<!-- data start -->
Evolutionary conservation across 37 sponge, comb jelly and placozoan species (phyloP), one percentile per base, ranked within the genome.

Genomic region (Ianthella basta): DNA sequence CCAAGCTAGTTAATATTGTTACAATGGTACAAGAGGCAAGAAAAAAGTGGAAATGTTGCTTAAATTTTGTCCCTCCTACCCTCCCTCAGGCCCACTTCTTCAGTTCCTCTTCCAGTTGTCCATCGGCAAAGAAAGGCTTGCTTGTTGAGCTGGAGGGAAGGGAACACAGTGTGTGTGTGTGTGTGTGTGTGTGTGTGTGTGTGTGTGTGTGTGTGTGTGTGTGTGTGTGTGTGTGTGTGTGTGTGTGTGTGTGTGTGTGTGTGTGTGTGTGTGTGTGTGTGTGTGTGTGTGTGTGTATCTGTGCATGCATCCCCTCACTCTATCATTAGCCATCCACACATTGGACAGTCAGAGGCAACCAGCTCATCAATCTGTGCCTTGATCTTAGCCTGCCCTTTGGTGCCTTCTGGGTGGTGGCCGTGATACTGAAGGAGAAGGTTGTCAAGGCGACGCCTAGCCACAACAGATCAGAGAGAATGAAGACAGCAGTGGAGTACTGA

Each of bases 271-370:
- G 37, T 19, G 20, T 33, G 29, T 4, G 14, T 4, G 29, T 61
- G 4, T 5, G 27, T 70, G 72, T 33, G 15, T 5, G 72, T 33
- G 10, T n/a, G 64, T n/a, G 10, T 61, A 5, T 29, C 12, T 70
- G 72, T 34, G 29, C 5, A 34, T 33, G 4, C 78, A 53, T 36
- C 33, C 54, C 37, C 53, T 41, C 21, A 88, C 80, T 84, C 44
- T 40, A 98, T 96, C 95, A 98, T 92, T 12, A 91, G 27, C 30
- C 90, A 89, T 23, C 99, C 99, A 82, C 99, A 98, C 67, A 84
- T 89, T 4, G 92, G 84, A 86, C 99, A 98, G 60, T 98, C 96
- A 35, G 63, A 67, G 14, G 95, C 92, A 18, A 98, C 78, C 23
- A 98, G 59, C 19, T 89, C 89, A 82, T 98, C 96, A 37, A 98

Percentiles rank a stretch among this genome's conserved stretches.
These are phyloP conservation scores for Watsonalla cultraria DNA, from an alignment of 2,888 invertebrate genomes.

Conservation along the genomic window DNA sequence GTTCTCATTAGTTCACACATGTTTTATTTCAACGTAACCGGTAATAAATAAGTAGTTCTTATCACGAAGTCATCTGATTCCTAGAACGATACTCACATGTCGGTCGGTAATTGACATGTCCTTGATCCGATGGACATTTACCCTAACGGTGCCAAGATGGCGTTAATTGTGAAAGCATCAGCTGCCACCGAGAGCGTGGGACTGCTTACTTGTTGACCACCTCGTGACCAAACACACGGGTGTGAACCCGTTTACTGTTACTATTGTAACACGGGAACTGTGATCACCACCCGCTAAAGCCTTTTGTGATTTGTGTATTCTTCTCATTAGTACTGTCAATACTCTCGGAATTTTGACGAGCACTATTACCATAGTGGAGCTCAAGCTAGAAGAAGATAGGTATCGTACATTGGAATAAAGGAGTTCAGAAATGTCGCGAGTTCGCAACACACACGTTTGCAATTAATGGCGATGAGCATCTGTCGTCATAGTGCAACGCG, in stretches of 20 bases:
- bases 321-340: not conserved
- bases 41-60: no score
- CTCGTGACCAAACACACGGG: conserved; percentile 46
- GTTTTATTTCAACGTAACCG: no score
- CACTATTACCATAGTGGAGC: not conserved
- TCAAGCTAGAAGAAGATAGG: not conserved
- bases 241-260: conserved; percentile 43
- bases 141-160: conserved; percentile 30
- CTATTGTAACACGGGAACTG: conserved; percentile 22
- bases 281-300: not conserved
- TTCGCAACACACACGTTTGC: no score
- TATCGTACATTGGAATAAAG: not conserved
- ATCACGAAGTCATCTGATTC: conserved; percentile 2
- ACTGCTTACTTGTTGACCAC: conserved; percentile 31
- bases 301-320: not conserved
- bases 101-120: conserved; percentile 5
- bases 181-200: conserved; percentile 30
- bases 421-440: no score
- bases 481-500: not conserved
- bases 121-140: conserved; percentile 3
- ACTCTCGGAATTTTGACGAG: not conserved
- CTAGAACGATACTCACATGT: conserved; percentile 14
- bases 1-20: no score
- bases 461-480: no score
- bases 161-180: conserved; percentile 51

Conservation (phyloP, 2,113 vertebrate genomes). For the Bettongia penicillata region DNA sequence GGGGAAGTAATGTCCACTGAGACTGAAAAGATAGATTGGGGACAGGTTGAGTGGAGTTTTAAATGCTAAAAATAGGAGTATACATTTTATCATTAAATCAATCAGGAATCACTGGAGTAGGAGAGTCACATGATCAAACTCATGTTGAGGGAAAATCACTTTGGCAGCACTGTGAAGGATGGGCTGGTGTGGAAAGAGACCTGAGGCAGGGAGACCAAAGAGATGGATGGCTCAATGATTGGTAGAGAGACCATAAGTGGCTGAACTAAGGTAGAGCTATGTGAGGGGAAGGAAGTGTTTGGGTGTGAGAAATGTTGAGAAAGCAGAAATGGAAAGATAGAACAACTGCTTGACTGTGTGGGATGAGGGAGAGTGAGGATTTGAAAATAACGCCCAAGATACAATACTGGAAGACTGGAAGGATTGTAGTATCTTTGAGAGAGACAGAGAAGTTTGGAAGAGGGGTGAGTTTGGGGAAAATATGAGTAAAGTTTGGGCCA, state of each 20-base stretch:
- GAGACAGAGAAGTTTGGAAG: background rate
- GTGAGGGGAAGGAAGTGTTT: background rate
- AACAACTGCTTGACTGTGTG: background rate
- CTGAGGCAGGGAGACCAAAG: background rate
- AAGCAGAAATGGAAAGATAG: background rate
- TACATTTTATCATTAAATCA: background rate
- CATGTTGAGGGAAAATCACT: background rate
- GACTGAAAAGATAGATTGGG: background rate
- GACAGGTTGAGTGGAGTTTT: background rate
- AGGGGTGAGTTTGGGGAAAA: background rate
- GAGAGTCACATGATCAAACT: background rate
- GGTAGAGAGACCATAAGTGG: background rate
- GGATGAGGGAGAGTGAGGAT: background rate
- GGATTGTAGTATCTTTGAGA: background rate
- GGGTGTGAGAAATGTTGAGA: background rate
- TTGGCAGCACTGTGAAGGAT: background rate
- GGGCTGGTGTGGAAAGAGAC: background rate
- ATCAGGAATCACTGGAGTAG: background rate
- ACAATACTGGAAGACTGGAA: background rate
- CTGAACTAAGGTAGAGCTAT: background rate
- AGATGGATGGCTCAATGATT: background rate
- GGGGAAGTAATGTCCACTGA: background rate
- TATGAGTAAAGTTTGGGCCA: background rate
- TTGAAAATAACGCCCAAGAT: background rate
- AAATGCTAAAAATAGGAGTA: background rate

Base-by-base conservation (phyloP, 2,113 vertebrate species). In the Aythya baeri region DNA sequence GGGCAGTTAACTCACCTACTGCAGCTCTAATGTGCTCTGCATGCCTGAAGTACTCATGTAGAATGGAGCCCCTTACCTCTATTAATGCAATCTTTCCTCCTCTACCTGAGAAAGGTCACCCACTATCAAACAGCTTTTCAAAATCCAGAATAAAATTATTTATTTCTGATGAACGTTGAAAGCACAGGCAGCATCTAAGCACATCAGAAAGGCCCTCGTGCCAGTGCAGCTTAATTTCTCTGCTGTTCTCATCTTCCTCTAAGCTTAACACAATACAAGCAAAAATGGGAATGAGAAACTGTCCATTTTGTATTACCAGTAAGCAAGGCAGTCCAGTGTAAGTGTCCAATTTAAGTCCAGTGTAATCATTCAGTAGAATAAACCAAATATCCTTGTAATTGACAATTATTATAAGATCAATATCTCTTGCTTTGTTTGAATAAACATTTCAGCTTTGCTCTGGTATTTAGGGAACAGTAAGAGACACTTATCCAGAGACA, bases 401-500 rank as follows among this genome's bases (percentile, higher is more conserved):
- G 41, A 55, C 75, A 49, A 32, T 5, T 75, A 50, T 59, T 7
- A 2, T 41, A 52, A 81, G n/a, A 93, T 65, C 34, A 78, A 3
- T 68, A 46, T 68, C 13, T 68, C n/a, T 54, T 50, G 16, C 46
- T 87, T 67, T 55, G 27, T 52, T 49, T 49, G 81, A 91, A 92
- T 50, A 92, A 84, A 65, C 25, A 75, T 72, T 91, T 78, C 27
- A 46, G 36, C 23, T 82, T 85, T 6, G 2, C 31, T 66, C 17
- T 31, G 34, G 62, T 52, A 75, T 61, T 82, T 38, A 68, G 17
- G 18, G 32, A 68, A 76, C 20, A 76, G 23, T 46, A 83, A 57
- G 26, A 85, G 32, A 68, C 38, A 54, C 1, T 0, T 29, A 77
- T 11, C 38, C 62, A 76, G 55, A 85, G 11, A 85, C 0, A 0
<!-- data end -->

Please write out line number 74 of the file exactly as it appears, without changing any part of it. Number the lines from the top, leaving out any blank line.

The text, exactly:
- A 46, G 36, C 23, T 82, T 85, T 6, G 2, C 31, T 66, C 17